Assessing hand dysfunction in cervical spondylotic myelopathy

Zachary A. Smith, Alexander J. Barry, Monica Paliwal, Benjamin S. Hopkins, Donald Cantrell, Yasin Dhaher

Research output: Contribution to journalArticlepeer-review

12 Scopus citations


Cervical Spondylotic Myelopathy (CSM) is a common spinal condition that presents as hyperreflexia, loss of dexterity, and strength. Despite its prevalence, little is known about the specific neuromechanical deficits that constitute overall disability in CSM. Compression on MRI doesn't exclusively relate to disability. Moreover, clinical assessment often relies on the subjective exams and self-reported questionnaires. Therefore, the purpose of this study was to assess hyperreflexia, proprioception, and loss of strength, and its association with common MRI scales. Methods Twenty patients with CSM and 17 controls were recruited. Clinical scores of modified Japanese Orthopedic Association (mJOA) and Nurick were collected. MRI based compression grades such as cord distortion were assessed. Hand dysfunction was tested using a custom motorized apparatus. Subject's forearm was placed in a cast and positioned such that their metacarpophalangeal (MCP) joint was vertically aligned with the motor shaft. Surface electromyographic sensors were placed on flexor digitorum superficialis (FDS) and extensor digitorum communis muscles. Hyperreflexia was measured as the FDS muscle activation during reflex when the MCP joint was moved from flexion to extension at 300°/sec. Proprioception was quantified as the angle of detection in absence of visual or auditory cues (subjects were blindfolded and given noise-cancelling headphones). Strength was measured as the maximum isometric force at the MCP joint. 2-sample t-test (p<0.05) were performed to assess significant differences in reflexes, proprioception and strength among patients and controls (SPSS software version 24). Results Patients reported higher Nurick (1.90±1.0 vs 0±0, p<0.001) and lower mJOA scores (14.3 ±1.9 vs 18.0±0, p<0.001) as compared to controls. Similarly, patients with CSM had increased reflexes (peak FDS EMG) (0.073±0.096 vs. 0.014±0.010, p = 0.019). Patient proprioception was significantly worse; mean angle of detection was greater than twice as high in patients (9.6± 9.43°) compared to controls (4.0± 2.3°), p = 0.022. MRI based compression ratio (CR) was a significant predictor of hyperreflexia, CR<0.44 resulted in steep increase in reflex activity. Fifteen of the 20 patients who completed follow up testing at 6 months after surgery show substantial clinical improvement in reflexes and proprioceptive angle, while repeated testing in controls were unchanged. Conclusion In conclusion, hyperreflexia and decline in proprioception are the main drivers of hand disability in patients with CSM. Of multiple scales, only a select few MRI scales (such as compression ratio) were predictive of increased reflexes. The study describes a pre-clinical testing apparatus to quantitatively and objectively assess primary presenting symptoms in CSM. This pilot apparatus has the potential to evaluate treatment efficacy through repeated testing. Objective testing of hand dysfunction can help inform the design of clinically feasible devices, guide MRI biomarker analysis, and improve our understanding of the progression of neurological injury in this patient population. 2019 Smith et al. This is an open access article distributed under the terms of the Creative Commons Attribution License, which permits unrestricted use, distribution, and reproduction in any medium, provided the original author and source are credited.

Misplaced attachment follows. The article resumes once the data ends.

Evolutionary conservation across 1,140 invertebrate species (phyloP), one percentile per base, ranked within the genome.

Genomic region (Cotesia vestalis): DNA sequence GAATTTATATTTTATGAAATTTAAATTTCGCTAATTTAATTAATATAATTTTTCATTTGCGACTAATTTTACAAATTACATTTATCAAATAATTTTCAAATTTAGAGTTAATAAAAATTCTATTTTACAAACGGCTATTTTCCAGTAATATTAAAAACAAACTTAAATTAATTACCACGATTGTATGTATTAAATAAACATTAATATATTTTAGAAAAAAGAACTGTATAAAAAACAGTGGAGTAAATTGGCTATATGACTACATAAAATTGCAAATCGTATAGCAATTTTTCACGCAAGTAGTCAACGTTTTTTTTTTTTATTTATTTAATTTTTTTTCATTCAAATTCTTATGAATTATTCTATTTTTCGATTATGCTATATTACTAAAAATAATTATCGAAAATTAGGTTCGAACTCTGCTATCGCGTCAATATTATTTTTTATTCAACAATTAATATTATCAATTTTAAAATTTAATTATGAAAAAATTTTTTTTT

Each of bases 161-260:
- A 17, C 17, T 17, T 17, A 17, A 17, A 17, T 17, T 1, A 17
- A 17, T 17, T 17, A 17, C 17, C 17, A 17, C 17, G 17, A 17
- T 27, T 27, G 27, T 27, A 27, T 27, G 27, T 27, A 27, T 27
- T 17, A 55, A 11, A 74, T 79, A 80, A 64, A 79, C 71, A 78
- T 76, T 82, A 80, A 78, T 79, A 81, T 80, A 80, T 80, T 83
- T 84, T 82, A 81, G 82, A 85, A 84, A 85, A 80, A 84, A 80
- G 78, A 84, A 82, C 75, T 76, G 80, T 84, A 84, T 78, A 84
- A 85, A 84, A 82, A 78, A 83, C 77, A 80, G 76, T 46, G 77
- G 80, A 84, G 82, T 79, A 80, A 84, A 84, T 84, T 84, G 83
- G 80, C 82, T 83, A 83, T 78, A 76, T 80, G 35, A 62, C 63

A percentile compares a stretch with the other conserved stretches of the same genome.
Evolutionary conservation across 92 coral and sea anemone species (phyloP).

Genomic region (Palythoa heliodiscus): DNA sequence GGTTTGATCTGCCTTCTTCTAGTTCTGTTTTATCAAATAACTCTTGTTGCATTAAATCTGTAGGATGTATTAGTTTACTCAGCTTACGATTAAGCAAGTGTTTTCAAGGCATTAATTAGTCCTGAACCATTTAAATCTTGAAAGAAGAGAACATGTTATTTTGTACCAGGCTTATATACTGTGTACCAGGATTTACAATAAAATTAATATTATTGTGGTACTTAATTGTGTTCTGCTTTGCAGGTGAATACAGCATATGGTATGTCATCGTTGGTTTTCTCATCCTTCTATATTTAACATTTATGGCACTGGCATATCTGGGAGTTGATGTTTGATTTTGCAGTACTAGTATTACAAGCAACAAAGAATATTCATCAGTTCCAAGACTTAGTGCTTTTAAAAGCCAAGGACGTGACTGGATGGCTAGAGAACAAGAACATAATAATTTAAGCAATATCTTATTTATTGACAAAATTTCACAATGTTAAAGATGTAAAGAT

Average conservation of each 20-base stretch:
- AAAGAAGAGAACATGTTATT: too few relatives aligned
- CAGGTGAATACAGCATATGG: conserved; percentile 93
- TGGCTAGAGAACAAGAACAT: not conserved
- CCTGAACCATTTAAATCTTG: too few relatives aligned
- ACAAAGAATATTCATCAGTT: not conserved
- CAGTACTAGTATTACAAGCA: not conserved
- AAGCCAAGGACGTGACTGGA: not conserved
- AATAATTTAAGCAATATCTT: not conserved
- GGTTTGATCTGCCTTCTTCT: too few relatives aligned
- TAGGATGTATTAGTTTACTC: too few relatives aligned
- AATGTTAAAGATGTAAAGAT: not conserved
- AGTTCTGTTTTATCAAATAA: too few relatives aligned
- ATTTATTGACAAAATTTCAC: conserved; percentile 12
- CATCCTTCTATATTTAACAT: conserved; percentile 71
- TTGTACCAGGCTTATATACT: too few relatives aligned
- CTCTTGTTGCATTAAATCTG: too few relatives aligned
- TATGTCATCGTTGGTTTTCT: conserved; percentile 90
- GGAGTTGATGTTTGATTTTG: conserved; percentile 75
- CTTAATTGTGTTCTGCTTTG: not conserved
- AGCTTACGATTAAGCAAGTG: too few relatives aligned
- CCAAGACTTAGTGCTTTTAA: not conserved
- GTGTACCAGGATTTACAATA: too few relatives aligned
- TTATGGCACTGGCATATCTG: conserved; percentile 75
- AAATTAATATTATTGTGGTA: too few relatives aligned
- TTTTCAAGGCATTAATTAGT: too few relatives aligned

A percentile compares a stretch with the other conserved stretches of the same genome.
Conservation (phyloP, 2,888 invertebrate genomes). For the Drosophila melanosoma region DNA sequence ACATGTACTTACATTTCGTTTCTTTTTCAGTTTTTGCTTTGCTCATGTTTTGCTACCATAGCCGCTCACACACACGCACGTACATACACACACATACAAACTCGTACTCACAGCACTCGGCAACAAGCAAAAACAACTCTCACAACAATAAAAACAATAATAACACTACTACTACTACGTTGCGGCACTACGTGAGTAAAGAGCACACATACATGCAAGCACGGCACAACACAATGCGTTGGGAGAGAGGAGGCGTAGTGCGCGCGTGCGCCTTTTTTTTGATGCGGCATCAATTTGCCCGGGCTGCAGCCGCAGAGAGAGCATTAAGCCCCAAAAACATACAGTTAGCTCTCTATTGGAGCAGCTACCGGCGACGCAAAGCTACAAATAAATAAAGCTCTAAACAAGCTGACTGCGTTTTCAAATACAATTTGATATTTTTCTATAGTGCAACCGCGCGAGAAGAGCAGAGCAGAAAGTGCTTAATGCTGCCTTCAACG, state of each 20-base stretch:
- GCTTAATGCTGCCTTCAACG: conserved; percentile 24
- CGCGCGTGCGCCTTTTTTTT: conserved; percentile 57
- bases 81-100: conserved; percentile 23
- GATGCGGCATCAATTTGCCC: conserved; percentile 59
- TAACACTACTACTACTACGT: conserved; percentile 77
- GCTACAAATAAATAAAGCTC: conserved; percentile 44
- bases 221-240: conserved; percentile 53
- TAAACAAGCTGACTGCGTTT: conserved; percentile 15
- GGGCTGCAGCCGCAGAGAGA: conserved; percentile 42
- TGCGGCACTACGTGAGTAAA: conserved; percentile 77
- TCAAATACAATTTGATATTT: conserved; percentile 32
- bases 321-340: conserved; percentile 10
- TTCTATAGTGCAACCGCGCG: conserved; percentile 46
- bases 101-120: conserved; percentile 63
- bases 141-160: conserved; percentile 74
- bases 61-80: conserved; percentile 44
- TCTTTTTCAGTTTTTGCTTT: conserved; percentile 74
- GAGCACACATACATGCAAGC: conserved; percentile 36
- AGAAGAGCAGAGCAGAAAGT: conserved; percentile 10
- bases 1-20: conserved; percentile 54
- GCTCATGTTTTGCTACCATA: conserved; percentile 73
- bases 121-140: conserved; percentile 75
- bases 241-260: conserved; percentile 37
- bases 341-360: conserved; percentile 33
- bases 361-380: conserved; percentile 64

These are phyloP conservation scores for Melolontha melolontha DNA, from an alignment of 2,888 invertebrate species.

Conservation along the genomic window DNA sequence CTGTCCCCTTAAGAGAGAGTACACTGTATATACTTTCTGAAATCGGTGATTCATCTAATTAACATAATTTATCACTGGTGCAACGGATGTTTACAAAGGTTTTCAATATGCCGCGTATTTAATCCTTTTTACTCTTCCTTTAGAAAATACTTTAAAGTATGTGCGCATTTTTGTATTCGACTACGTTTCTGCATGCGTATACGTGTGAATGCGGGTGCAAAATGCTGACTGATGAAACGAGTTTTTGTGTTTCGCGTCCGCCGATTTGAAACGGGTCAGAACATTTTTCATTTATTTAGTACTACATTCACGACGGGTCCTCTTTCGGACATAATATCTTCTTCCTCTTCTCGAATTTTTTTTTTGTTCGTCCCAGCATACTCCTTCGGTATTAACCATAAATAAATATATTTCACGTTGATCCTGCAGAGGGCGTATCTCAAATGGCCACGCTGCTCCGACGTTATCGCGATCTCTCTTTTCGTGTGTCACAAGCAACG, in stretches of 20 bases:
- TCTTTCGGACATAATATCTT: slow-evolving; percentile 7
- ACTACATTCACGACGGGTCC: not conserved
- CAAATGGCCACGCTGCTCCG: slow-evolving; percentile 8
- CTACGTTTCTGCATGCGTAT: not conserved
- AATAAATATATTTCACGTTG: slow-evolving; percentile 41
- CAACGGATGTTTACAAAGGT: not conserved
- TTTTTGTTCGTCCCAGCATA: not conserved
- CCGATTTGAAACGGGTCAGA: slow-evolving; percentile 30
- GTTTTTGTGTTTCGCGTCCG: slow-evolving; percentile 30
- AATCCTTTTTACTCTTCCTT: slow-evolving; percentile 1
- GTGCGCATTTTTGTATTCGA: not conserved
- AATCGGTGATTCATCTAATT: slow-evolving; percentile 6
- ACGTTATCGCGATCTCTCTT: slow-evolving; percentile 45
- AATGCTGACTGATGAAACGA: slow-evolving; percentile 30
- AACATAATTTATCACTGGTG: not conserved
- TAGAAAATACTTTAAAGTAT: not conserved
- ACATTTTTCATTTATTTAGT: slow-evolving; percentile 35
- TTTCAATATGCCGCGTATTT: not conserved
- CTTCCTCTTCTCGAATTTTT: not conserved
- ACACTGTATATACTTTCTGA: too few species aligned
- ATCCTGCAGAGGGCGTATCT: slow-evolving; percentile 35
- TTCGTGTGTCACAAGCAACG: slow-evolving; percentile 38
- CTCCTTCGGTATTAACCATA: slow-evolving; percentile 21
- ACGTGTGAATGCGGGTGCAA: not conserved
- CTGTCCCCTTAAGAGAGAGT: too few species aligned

Original languageEnglish (US)
Article numbere0223009
JournalPloS one
Issue number10
StatePublished - Oct 1 2019
Externally publishedYes

ASJC Scopus subject areas

  • General


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